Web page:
Sunday, September 19

Beef and Boards: Camelot

Often a comedic actor is underestimated in his talent, so easy does he make his style appear to the audience and critics. And, yet, you will find that he is often a fantastic dramatic talent, as well. Jeff Stockberger has proven my theory in the Beef and Boards, Indianapolis, performance of Lerner and Loews' Camelot.
Jeff Stockberger and Krista Severeid in Camelot

Stockberger, one of my Destination Actors, steps, not once, but twice, into the Gotta Go spotlight this week. The first in a slow, sure-footed way as Merlyn, the mentor and magician, who guides young King Arthur, portrayed admirably by Douglas E. Stark, into his future as the idealistic ruler of Camelot.

Stockberger's second entrance into the spotlight is a little, sideways-sauntering gait, of sorts, as King Pellinore, the whimsical guest who arrives for a visit and never leaves. Do not enjoy Mr. Stockberger's zany side and cast out his less flashy, dramatic ability. Being able to switch costumes and characters, mid-show as he does, requires a skill we should not ignore.

The well-known tale of the Knights of the Round Table heats up when a love triangle ensues between Sir Lancelot, played forcefully by Tony Lawson, Queen Guenevere, played by Krista Severeid, and the king. Add in the side issue of illegitimate son Mordred, which brings me to the other performer in the Gotta Go spotlight this week.

Danny Kingston and Douglas E. Stark
Danny Kingston brings his own delightfully spiteful and vicious, twisted version to Mordred who hopes to eliminate, well, pretty much everyone who stands in his way of wearing the crown. He then incites jealousy, anger and yearnings within his fellow knights in a thoroughly wicked fashion. It's a joy to watch Kingston being so very good at being so very bad.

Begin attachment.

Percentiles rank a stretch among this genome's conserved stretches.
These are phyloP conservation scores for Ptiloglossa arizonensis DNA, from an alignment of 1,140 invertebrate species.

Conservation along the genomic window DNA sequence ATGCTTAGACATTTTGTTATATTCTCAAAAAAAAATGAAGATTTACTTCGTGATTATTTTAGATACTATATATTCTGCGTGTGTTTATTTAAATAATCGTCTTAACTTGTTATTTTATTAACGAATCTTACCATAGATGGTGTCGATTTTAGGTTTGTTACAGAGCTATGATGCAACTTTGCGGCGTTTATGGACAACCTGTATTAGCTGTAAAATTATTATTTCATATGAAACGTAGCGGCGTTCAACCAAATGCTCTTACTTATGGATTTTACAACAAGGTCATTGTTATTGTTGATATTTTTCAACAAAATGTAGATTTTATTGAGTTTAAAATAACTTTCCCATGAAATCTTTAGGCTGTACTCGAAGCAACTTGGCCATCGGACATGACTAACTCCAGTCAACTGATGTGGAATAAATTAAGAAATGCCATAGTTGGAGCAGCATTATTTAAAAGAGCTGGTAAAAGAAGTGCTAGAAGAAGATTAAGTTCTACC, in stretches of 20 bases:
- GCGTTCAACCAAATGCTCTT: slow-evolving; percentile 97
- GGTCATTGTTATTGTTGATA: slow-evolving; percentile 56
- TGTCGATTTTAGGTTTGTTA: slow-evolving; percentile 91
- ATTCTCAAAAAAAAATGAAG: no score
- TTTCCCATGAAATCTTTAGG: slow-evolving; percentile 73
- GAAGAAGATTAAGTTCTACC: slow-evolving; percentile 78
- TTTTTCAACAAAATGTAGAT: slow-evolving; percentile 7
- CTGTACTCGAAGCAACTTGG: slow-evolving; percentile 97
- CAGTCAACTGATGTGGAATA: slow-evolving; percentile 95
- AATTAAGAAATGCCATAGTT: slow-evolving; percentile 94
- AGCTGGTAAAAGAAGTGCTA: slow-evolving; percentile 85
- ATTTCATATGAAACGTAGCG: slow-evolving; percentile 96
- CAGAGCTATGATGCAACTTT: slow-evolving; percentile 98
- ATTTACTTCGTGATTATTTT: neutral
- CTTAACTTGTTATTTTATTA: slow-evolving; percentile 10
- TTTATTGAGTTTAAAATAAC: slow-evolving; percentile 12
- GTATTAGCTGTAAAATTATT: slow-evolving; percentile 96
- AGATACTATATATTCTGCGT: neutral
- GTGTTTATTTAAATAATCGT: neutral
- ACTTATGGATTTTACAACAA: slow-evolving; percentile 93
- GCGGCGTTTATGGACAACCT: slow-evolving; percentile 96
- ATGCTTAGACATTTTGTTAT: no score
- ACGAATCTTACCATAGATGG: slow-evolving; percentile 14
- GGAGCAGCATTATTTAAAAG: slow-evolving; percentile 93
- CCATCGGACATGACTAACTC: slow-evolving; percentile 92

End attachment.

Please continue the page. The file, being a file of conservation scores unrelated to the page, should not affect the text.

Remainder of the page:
A special mention goes to set designer, Michael Layton. Creating a believable, theatrical set on a stage as small as B&B takes cunning and a deep desire for a challenge. Apparently Layton has both, as this set truly envelops the dreamy feel required for this musical, without losing the starkness of the reality which befalls the king.

Sir Thomas More is credited with creating the word, Utopia, meaning nowhere, when he wrote of a romantic mythical land of honour and chivalry. Only in fiction can a place exist where eternal happiness flows like a babbling brook, the government handles efficiently all matters necessary, and the military personnel frolics around a maypole with the ladies.

Stark offers a credible depiction of idealistic Arthur, who places his hope for the future of that unattainable perfect world into the hands of the next generation. In fact, I would say this is a role well suited to Stark, and my favorite thus far, showcasing his vocal abilities.

Bottom Line: The talents of Stockberger, Kingston and Stark shine in sharp contrast, making Beef and Boards' Camelot a dreamy delight.

Elizabeth J. Musgrave is a syndicated columnist, travel writer and theater critic. Catch her as Indy’s Arts & Entertainment Adviser on 93 WIBC and follow her on Facebook, Twitter and at Comments can be sent to

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Gotta Go is published in the following newspapers: South Sider Voice, Indiana Weekender, West Side Community News, New Palestine Reporter, West Indianapolis Community News, Pendleton Times Reporter and Fortville-McCordsville Reporter.


Anonymous said...

What great news! Wish I could see the production.

Elizabeth J Musgrave said...

#1) I agree the show was enjoyable and Stockberger rocks in everything he does.

#2) Thanks for the compliment on the site, glad you find it stimulating. Come back often, lol!